If you’ve just had a battle with your best friend or been dumped by your betrothed, now is not the time to make investment decisions, a new study suggests.
Researchers have found that when people feel socially isolated they’re more likely to make risky financial choices, according to the study published in the Journal of Consumer Research.
And while risky bets sometimes pay off, they can also be disastrous, says the study’s lead author Rod Duclos, an assistant professor of marketing at the Hong Kong University of Science and Technology School of Business and Management.
“These findings should come as a word of caution to consumers,” Duclos says. “Because feelings of social exclusion can shift their idiosyncratic risk-to-benefit ratio, consumers may [want to] choose to delay important financial decisions, such as choosing a mortgage, a retirement scheme, or stock portfolio following a breakup or a fallout with friends.”
Why would being dumped cause us to make risky bets?
It all comes down to the relationship between social isolation and money, Duclos says.
People often crave popularity, he explains. When they can’t have that, they turn to financial success as a proxy. In other words, if you’re unhappy because you’re unpopular, you’ll seek succor in money.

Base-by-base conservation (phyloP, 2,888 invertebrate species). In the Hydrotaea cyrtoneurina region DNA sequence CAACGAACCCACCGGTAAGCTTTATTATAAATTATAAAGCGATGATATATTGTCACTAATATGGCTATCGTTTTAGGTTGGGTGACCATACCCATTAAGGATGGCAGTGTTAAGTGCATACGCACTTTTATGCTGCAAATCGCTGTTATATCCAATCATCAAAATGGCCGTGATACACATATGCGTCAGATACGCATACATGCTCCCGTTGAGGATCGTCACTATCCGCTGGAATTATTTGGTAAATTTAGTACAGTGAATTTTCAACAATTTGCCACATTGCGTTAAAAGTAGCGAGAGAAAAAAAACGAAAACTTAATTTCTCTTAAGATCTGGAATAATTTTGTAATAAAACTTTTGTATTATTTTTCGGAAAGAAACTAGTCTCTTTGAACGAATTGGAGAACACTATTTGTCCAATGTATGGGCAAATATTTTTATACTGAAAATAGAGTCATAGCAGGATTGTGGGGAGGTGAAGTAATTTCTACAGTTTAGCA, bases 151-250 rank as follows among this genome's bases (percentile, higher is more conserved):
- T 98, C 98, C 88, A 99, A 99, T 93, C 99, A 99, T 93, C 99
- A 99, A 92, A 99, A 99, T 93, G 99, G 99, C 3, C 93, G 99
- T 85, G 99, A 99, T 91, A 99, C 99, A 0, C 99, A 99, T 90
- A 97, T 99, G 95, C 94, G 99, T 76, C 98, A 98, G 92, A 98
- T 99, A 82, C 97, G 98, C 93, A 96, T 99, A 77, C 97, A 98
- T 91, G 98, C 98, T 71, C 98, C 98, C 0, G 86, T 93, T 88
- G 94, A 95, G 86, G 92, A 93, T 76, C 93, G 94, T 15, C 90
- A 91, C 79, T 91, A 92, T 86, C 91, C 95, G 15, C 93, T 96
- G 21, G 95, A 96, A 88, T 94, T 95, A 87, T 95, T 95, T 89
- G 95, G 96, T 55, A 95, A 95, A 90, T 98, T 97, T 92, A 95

To prove this, Duclos and his colleagues ran several experiments using college students as their guinea pigs.
In one experiment, 59 study volunteers played an online ball tossing game, called Cyberball. The game was played by groups of three participants who would throw a virtual ball back and forth. To look at the impact of social isolation, the researchers manipulated the game so that some participants would get the ball tossed to them only rarely.
The strategy seemed to work. On a questionnaire after the game, volunteers were asked to rate between 1 and 5, how “rejected” or “left out” they felt. Sure enough those who hardly ever got to play said they felt very rejected and left out.
The second part of the experiment gave the volunteers a choice between a relatively safe bet – an 80 percent chance of winning $200 with a 20 percent chance of winning nothing – and a risky bet that promised greater reward – a 20 percent chance of winning $800 and an 80 percent chance of winning nothing.
Those who felt left out were far more likely to choose the risky, but potentially more lucrative bet.
To make sure that their experiments weren’t biased by the age of the study volunteers, the researchers also did a survey of people they met at malls, subway stations, and parks in Hong Kong. Like the student volunteers, those who felt more socially isolated were the ones who were more drawn to risky bets, like horse-racing, instead of safer ones like savings accounts.
Ultimately, Duclos says, people just need to recognize that social isolation has an impact – and they should postpone making any major financial decisions till they’ve recovered from a breakup or argument with friends.